Industry Information

Will my concrete crack?

One of the most common questions asked when it comes to decorative concrete finishes is “Will it crack?”. The simple answer is yes,  hairline cracking is normal and should be expected. Having said this it is not always the case with Cracked Concrete. There are different types of cracks and to varying degrees and due to varying factors. Understanding these factors and taking certain measures or precautions in both the planning and execution phases, the risk of cracking can be reduced. Because concrete is a natural material affected by external factors such as weather, drying and cure times, no one can ever guarantee a crack-free surface. However taking care to ensure best practices are followed when placing concrete, the degree or severity of cracking should be greatly reduced.

Cement is also not a  flexible material, so movement and temperatures causing expansion and contraction may cause fine hairline cracks which is part of the natural element.

In the case of decorative overlays and coatings that are usually around 1.5-2mm in thickness, considerations of the substrate beneath must be taken into account as any issues, cracks or weaknesses in the base are sure to transition through to the top layer. In some cases, remedial work can be carried out prior to the application of the overlay.

 

 

 

 

There are many factors that can influence the formation of cracks, and here is a summary of the most common…

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Incorrect amount of water added to the cement mix 

Adding too much water at the time of mixing, with the idea that this will make it easier to work with, causes excessive evaporation of the excess water, leading to excessive shrinkage, the result of which is cracking. This also affects the overall strength of the concrete.

Rapid drying
During the curing phase, concrete requires water. This hydration is a long process and takes up to 28 days. By adequately curing the concrete (usually by wetting daily) you can assist this process to take place at the correct rate and not too dry out too quickly which could lead to excessive evaporation of the moisture present in the concrete,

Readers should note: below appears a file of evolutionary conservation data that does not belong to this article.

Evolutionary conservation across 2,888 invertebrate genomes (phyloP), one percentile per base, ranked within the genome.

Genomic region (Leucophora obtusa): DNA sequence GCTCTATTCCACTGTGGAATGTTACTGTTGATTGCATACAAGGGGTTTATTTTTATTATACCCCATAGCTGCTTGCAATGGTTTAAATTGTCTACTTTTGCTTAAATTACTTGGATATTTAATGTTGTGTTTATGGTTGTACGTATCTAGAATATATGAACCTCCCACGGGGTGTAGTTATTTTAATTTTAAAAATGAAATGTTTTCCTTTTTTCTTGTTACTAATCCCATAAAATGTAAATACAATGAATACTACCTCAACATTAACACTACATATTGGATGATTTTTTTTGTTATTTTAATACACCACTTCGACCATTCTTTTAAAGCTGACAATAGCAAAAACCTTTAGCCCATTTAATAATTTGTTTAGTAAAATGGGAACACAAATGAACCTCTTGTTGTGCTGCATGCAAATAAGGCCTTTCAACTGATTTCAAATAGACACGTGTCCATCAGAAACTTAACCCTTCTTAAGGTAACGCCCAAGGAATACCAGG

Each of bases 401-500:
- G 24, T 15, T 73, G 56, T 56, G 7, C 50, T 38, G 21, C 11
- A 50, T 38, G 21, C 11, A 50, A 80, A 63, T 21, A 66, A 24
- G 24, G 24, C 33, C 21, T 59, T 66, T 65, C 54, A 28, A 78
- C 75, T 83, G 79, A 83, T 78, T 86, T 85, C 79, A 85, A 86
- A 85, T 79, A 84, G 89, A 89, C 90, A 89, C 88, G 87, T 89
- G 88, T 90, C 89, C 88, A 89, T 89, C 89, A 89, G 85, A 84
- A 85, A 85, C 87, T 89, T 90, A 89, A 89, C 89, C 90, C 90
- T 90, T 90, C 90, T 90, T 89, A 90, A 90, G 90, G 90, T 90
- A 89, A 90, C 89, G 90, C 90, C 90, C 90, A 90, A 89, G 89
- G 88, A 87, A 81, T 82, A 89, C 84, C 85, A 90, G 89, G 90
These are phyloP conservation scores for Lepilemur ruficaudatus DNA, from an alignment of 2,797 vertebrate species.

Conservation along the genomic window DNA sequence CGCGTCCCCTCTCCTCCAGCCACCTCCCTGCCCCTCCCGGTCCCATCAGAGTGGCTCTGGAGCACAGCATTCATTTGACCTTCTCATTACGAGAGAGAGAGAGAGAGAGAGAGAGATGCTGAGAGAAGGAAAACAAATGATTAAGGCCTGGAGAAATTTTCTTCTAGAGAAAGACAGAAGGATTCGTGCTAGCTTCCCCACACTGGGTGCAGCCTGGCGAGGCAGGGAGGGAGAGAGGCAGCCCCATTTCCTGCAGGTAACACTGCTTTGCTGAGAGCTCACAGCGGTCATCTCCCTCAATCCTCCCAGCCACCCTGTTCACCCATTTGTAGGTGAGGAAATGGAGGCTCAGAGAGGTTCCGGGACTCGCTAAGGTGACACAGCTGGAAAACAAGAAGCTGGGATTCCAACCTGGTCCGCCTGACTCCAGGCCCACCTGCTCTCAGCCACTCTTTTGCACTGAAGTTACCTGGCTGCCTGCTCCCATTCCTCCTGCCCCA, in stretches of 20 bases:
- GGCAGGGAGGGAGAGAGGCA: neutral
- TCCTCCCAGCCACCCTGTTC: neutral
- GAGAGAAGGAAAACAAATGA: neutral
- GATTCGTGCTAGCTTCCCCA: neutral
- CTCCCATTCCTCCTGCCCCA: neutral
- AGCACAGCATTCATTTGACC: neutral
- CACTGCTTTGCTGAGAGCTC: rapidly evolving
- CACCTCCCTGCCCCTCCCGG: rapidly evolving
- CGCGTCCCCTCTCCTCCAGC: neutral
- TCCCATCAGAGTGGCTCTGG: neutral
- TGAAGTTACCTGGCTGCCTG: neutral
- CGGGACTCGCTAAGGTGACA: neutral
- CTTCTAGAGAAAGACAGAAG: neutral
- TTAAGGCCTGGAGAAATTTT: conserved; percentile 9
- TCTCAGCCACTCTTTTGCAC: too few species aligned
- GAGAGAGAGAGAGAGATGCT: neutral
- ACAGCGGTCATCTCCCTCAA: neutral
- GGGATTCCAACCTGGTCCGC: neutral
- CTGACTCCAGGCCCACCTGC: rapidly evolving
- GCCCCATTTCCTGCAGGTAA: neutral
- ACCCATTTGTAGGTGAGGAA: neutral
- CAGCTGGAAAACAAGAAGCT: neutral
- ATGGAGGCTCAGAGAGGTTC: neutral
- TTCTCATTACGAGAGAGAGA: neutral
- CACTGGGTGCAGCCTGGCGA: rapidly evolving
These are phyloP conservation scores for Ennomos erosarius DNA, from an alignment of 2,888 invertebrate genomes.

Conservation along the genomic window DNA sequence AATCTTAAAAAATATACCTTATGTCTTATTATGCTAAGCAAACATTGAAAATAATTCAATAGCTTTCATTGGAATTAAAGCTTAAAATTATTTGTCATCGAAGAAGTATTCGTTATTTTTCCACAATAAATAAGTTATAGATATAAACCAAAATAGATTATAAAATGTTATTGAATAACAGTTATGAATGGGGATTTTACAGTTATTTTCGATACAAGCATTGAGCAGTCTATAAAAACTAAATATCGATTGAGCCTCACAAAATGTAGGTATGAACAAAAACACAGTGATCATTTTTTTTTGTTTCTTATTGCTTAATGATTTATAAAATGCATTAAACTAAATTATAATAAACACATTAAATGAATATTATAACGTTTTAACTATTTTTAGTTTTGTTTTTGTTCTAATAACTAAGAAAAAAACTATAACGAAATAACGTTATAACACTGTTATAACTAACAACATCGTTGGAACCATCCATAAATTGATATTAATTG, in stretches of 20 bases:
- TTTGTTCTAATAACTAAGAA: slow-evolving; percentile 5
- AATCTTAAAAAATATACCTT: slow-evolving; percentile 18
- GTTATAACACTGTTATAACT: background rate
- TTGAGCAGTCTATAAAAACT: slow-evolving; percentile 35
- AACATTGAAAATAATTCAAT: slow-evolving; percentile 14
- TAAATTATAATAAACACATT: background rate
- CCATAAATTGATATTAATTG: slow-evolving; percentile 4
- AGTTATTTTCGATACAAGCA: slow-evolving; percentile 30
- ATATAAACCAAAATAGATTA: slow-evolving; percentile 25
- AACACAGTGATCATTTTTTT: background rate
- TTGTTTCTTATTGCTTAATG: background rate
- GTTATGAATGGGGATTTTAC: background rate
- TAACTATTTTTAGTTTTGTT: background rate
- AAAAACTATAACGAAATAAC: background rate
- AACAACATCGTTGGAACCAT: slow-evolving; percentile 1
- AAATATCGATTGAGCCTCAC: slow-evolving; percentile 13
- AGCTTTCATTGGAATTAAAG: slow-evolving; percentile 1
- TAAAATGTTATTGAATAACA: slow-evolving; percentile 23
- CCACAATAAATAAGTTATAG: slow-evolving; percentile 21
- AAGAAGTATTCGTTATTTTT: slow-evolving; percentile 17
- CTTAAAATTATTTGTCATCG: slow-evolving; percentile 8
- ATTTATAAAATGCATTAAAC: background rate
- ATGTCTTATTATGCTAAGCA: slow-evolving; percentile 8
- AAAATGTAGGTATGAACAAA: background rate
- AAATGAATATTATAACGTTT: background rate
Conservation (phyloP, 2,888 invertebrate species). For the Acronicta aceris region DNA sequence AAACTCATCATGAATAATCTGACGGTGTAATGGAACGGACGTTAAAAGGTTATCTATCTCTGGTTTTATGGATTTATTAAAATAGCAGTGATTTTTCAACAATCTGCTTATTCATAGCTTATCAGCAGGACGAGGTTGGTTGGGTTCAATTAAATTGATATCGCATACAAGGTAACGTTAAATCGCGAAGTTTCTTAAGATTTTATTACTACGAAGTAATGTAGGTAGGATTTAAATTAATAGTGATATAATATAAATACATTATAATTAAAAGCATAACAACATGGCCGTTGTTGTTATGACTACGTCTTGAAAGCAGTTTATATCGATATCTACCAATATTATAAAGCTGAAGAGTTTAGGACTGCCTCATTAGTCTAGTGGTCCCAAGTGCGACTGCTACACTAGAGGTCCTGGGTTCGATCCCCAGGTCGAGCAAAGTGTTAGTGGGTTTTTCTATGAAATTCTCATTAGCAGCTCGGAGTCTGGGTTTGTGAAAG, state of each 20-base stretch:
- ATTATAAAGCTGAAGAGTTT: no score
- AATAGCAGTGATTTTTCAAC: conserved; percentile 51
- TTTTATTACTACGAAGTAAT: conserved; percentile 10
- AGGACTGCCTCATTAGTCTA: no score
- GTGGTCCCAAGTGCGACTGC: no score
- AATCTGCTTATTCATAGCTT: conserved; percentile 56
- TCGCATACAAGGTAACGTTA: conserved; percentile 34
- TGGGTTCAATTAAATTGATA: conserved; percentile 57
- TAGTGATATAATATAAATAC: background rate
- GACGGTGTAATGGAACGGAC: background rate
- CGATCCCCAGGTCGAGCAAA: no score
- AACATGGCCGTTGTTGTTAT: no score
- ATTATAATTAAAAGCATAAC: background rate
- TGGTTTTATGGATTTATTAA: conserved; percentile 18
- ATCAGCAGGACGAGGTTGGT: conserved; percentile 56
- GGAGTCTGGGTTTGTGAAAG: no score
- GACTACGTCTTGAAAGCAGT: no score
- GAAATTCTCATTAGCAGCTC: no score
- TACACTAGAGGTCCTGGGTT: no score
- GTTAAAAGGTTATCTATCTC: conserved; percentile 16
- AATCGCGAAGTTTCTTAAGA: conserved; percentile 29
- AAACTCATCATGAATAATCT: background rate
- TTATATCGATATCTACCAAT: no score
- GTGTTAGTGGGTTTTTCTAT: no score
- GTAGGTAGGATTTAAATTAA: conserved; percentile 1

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resulting in cracking. Rapid drying is also more of a problem for external applications where the concrete is exposed to the elements. This can be controlled by protecting the site with shade cloths, polythene etc

 

 

 

 

 

 

 

Incorrect cement strength in the mix

Cement is available in a range of strengths, and the correct strength for the specific job is very important. It is important to specify the intended application so that the concrete mix meets the performance expectations. Concrete is a mixture o  f water,  cement, aggregate, and admixtures and the ratio of water to cement plays an important role in determining the strength of the concrete.

Incorrect expansion and control joints – Expansion joints are placed or cut so that the concrete has sufficient space to move during the hydration or curing phase (expansion and contraction will also take place with temperature changes). The placement of the expansion joints is vitally important to minimise the visibility of possible structural movement cracking which usually occurs on corners of walls, in doorways, etc. In larger areas, it is a good idea to place expansion joints at certain intervals (say every 10-12m²) to allow the correct expansion and contraction of the concrete as it cures. Control joints are placed in order for the contractor to be able to complete each section timeously  (working on large areas without control joints creates difficulty and time pressures for contractors trying to place and finish timeously and correctly and may lead to one or a number of the factors mentioned above and ultimately cracking). Quite simply expansion and control joints are “planned cracks” – in other words, if and when a structural crack does occur, it should take place where you’ve planned it to be, and in a straight line, thereby minimising the visual impact of such cracks. These joints should be cut deep enough and soon enough and can later be filled with a flexible/expandable material like grout or joint filler (these are usually available in a range of colours, adding another possible decorative element to your project) to improve the aesthetic as well as to  prevent dirt and debris becoming lodged in these cuts.
 

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